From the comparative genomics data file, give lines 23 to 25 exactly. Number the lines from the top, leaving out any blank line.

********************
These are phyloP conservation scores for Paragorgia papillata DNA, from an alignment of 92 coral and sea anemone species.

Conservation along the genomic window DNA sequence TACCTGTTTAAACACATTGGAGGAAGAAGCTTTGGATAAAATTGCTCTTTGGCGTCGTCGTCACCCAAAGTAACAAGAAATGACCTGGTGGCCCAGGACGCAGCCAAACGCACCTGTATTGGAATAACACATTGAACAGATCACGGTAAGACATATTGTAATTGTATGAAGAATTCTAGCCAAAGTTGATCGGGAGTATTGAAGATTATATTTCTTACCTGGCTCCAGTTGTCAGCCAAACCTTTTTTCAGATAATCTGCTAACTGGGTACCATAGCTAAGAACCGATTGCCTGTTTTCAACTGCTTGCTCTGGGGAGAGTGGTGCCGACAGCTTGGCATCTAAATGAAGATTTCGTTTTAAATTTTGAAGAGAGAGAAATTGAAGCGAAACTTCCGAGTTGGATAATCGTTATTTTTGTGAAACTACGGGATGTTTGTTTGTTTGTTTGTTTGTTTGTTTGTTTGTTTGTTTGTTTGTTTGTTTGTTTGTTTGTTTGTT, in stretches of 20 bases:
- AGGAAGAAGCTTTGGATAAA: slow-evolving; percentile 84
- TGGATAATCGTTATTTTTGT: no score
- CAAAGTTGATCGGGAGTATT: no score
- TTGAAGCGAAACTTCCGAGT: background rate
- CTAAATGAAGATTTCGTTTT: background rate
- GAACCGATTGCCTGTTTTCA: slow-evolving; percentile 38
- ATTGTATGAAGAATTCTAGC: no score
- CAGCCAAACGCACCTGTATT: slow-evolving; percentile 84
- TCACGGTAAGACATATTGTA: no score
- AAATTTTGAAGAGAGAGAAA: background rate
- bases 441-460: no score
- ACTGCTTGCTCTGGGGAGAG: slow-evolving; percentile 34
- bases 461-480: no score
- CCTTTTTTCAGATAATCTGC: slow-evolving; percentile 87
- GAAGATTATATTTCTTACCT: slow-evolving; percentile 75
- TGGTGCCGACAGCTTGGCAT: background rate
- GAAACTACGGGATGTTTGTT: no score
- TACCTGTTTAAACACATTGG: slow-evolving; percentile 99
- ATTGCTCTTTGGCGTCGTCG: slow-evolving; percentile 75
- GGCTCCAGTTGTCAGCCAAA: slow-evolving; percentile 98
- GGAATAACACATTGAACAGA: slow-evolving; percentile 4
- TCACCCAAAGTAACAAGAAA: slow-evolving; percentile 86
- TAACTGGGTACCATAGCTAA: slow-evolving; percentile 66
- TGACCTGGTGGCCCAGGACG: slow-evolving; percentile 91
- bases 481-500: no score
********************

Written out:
- GGAATAACACATTGAACAGA: slow-evolving; percentile 4
- TCACCCAAAGTAACAAGAAA: slow-evolving; percentile 86
- TAACTGGGTACCATAGCTAA: slow-evolving; percentile 66